Houston woman found guilty in 2012 capital murder of Arlington couple, sentenced to life

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A Houston woman has been sentenced to life without parole for her involvement in the 2012 killing of an Arlington couple.

A Tarrant County jury found 47-year-old Dephne Wright guilty of capital murder late Friday. Wright received the automatic life sentence.

Jurors believed that Wright paid two people to kill Long Nguyen, 72, and his wife Huong Ly, 63, in their Arlington home to satisfy a debt.

Last week, Willie Guillory, 24, testified in the trial that he was a Houston-area teenager in 2012 when he traveled to Arlington with his uncle Bobby Guillory, 56 — and bludgeoned Nguyen and Ly with a baseball bat he had made in high school wood shop class.

The younger Guillory faces a capital murder charge in the case but has agreed to cooperate with authorities for a reduced charge. He was a key witness in the trial.

Wright has been described in previous news reports about the case as a self-proclaimed witch, but last week her lawyer Wes Ball of Fort Worth said that characterization comes from a misunderstanding about her occupation as a spiritual adviser who caters to the Asian community in Texas.

Wright had been hired by Nguyen and Ly, who were both of Vietnamese descent, to cast spells and help the family business, prosecutors have previously said. Wright was found guilty of hiring the uncle and nephew to kill the couple and collect their life insurance.

Willie Guillory, who has been offered a chance to plead guilty to a reduced charge of aggravated robbery with a potential sentence of up to 20 years, said he was adopted by his uncle as a young boy and endured years of physical and sexual abuse. He was a special education student at Cypress Springs High School near Houston.

Bobby Guillory was convicted of the murder-for-hire plot last year by a Tarrant County jury, and sentenced to life in prison.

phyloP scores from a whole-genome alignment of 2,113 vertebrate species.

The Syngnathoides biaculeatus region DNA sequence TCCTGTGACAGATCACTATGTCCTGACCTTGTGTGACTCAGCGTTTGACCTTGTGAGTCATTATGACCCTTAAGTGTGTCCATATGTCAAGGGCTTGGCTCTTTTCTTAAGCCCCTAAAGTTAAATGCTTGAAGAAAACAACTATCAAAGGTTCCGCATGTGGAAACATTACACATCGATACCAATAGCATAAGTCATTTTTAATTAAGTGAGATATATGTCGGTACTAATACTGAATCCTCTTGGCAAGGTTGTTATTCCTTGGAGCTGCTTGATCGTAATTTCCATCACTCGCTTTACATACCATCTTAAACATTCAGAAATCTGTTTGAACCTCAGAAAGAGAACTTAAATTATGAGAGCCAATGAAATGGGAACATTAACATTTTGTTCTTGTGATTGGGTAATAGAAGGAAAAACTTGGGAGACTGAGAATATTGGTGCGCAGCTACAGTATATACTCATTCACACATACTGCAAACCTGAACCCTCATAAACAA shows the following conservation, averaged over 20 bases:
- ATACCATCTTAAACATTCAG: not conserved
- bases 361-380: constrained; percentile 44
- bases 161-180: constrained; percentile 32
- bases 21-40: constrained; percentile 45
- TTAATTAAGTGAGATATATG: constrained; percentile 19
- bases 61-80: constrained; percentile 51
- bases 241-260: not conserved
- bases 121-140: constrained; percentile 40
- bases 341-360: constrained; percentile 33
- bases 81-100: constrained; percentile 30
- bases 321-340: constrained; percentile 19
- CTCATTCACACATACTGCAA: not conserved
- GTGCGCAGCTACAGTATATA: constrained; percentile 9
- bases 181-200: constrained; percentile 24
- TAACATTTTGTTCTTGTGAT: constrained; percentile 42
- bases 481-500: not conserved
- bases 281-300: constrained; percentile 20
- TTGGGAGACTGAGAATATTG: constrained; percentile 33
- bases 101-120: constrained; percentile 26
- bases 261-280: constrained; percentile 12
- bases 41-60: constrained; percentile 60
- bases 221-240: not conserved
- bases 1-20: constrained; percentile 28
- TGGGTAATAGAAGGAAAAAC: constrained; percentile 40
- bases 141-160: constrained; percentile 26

Last week during testimony, Willie Guillory told a Tarrant County jury of six men and six women how he and his uncle drove to Arlington at night, used a key to enter the couple’s home, then removed the light bulbs from their fixtures and waited to attack them in the dark.

They also placed marijuana, a blue bandanna and beer in the house to throw off police and make it look like gangsters had killed the couple and thrown a party.

But that plan backfired. Willie Guillory testified that he smoked some of the marijuana in Nguyen and Ly’s house under his uncle’s direction — and, three years later, when he was imprisoned on unrelated theft charges, a sample of his DNA was taken as part of his incarceration. It matched the DNA found on a partly-burned joint found at the crime scene.

Nguyen and Ly lived in the 3600 block of Waverly Drive, just north of The Parks Mall.

About two hours after the uncle and nephew had broken into the house, Nguyen and Ly returned to the home.

As Nguyen entered the home, Willie Guillory jumped from the darkened kitchen and attacked him.

“I ran out with the baseball bat and hit him upside the head,” the nephew testified in District Judge Everett Young’s 297th District Court.

“He screamed,” Willie Guillory said, adding that he hit Nguyen on the head multiple times until the man was unconscious.

When Ly stepped into the home, Willie Guillory quickly attacked her as well.

“She didn’t scream,” he said of Ly, who like her husband was of Vietnamese descent. “She said something in her language.”

“There was a chain on the lady’s neck. I took it,” he testified. “I’m on top of her. It was dark. She tried to kick me (so) I hit her in the head again.”

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